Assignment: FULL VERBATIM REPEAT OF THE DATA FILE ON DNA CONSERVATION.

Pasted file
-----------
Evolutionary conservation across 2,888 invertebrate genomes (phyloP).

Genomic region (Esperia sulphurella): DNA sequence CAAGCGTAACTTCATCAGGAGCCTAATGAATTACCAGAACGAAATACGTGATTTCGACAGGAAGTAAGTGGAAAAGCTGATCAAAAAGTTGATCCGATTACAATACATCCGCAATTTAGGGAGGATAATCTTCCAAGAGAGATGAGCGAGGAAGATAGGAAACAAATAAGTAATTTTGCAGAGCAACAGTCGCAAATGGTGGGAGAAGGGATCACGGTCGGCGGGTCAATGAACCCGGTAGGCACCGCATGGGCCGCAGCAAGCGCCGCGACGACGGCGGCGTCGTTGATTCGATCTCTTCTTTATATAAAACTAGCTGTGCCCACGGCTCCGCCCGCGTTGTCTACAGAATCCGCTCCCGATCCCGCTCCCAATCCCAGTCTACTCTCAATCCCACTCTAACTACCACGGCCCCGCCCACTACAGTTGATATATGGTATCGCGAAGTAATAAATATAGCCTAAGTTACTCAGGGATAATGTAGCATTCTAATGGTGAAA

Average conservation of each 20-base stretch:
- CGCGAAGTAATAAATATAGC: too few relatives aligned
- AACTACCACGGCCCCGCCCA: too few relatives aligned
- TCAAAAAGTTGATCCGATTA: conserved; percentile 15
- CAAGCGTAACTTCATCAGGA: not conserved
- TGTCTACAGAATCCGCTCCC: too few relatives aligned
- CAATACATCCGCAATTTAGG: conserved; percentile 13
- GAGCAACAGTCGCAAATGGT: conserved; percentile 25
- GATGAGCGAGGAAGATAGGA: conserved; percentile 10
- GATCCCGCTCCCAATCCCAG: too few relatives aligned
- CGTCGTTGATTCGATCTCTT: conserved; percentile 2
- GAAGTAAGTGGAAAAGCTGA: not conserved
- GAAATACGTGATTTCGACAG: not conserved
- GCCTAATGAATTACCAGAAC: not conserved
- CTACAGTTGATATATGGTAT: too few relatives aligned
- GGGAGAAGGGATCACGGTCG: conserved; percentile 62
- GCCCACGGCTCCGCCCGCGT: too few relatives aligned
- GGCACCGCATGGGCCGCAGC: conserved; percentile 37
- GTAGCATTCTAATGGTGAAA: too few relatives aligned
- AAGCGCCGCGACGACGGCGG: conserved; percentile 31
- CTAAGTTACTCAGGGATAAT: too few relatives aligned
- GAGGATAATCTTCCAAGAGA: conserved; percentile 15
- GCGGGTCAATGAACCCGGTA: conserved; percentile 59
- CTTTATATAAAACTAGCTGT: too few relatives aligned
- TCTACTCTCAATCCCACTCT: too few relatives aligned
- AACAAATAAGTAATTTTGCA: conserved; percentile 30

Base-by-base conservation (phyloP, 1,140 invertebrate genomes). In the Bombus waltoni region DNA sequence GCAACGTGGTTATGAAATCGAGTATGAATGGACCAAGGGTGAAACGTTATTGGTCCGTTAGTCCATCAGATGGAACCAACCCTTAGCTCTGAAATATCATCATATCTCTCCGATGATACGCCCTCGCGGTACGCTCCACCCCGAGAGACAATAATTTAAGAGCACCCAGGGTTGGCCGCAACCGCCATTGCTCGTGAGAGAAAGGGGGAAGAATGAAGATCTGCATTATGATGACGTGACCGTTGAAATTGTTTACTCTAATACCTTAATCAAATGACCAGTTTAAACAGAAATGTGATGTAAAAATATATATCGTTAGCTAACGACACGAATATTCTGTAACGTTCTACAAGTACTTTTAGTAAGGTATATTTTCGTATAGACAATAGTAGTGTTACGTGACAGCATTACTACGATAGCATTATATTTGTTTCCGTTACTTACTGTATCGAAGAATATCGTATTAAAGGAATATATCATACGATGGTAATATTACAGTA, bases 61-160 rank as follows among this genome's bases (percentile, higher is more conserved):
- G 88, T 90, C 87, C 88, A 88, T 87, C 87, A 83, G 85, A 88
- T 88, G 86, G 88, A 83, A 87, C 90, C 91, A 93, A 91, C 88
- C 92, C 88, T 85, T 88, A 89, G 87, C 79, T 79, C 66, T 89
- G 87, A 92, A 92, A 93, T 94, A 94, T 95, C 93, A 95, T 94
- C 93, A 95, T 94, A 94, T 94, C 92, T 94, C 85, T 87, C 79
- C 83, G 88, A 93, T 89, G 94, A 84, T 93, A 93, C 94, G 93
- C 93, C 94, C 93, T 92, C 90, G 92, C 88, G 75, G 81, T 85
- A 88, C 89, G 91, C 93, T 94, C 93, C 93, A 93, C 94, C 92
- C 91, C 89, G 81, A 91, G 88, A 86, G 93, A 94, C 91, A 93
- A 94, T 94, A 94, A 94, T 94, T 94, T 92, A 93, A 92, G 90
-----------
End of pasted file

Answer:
Evolutionary conservation across 2,888 invertebrate genomes (phyloP).

Genomic region (Esperia sulphurella): DNA sequence CAAGCGTAACTTCATCAGGAGCCTAATGAATTACCAGAACGAAATACGTGATTTCGACAGGAAGTAAGTGGAAAAGCTGATCAAAAAGTTGATCCGATTACAATACATCCGCAATTTAGGGAGGATAATCTTCCAAGAGAGATGAGCGAGGAAGATAGGAAACAAATAAGTAATTTTGCAGAGCAACAGTCGCAAATGGTGGGAGAAGGGATCACGGTCGGCGGGTCAATGAACCCGGTAGGCACCGCATGGGCCGCAGCAAGCGCCGCGACGACGGCGGCGTCGTTGATTCGATCTCTTCTTTATATAAAACTAGCTGTGCCCACGGCTCCGCCCGCGTTGTCTACAGAATCCGCTCCCGATCCCGCTCCCAATCCCAGTCTACTCTCAATCCCACTCTAACTACCACGGCCCCGCCCACTACAGTTGATATATGGTATCGCGAAGTAATAAATATAGCCTAAGTTACTCAGGGATAATGTAGCATTCTAATGGTGAAA

Average conservation of each 20-base stretch:
- CGCGAAGTAATAAATATAGC: too few relatives aligned
- AACTACCACGGCCCCGCCCA: too few relatives aligned
- TCAAAAAGTTGATCCGATTA: conserved; percentile 15
- CAAGCGTAACTTCATCAGGA: not conserved
- TGTCTACAGAATCCGCTCCC: too few relatives aligned
- CAATACATCCGCAATTTAGG: conserved; percentile 13
- GAGCAACAGTCGCAAATGGT: conserved; percentile 25
- GATGAGCGAGGAAGATAGGA: conserved; percentile 10
- GATCCCGCTCCCAATCCCAG: too few relatives aligned
- CGTCGTTGATTCGATCTCTT: conserved; percentile 2
- GAAGTAAGTGGAAAAGCTGA: not conserved
- GAAATACGTGATTTCGACAG: not conserved
- GCCTAATGAATTACCAGAAC: not conserved
- CTACAGTTGATATATGGTAT: too few relatives aligned
- GGGAGAAGGGATCACGGTCG: conserved; percentile 62
- GCCCACGGCTCCGCCCGCGT: too few relatives aligned
- GGCACCGCATGGGCCGCAGC: conserved; percentile 37
- GTAGCATTCTAATGGTGAAA: too few relatives aligned
- AAGCGCCGCGACGACGGCGG: conserved; percentile 31
- CTAAGTTACTCAGGGATAAT: too few relatives aligned
- GAGGATAATCTTCCAAGAGA: conserved; percentile 15
- GCGGGTCAATGAACCCGGTA: conserved; percentile 59
- CTTTATATAAAACTAGCTGT: too few relatives aligned
- TCTACTCTCAATCCCACTCT: too few relatives aligned
- AACAAATAAGTAATTTTGCA: conserved; percentile 30

Base-by-base conservation (phyloP, 1,140 invertebrate genomes). In the Bombus waltoni region DNA sequence GCAACGTGGTTATGAAATCGAGTATGAATGGACCAAGGGTGAAACGTTATTGGTCCGTTAGTCCATCAGATGGAACCAACCCTTAGCTCTGAAATATCATCATATCTCTCCGATGATACGCCCTCGCGGTACGCTCCACCCCGAGAGACAATAATTTAAGAGCACCCAGGGTTGGCCGCAACCGCCATTGCTCGTGAGAGAAAGGGGGAAGAATGAAGATCTGCATTATGATGACGTGACCGTTGAAATTGTTTACTCTAATACCTTAATCAAATGACCAGTTTAAACAGAAATGTGATGTAAAAATATATATCGTTAGCTAACGACACGAATATTCTGTAACGTTCTACAAGTACTTTTAGTAAGGTATATTTTCGTATAGACAATAGTAGTGTTACGTGACAGCATTACTACGATAGCATTATATTTGTTTCCGTTACTTACTGTATCGAAGAATATCGTATTAAAGGAATATATCATACGATGGTAATATTACAGTA, bases 61-160 rank as follows among this genome's bases (percentile, higher is more conserved):
- G 88, T 90, C 87, C 88, A 88, T 87, C 87, A 83, G 85, A 88
- T 88, G 86, G 88, A 83, A 87, C 90, C 91, A 93, A 91, C 88
- C 92, C 88, T 85, T 88, A 89, G 87, C 79, T 79, C 66, T 89
- G 87, A 92, A 92, A 93, T 94, A 94, T 95, C 93, A 95, T 94
- C 93, A 95, T 94, A 94, T 94, C 92, T 94, C 85, T 87, C 79
- C 83, G 88, A 93, T 89, G 94, A 84, T 93, A 93, C 94, G 93
- C 93, C 94, C 93, T 92, C 90, G 92, C 88, G 75, G 81, T 85
- A 88, C 89, G 91, C 93, T 94, C 93, C 93, A 93, C 94, C 92
- C 91, C 89, G 81, A 91, G 88, A 86, G 93, A 94, C 91, A 93
- A 94, T 94, A 94, A 94, T 94, T 94, T 92, A 93, A 92, G 90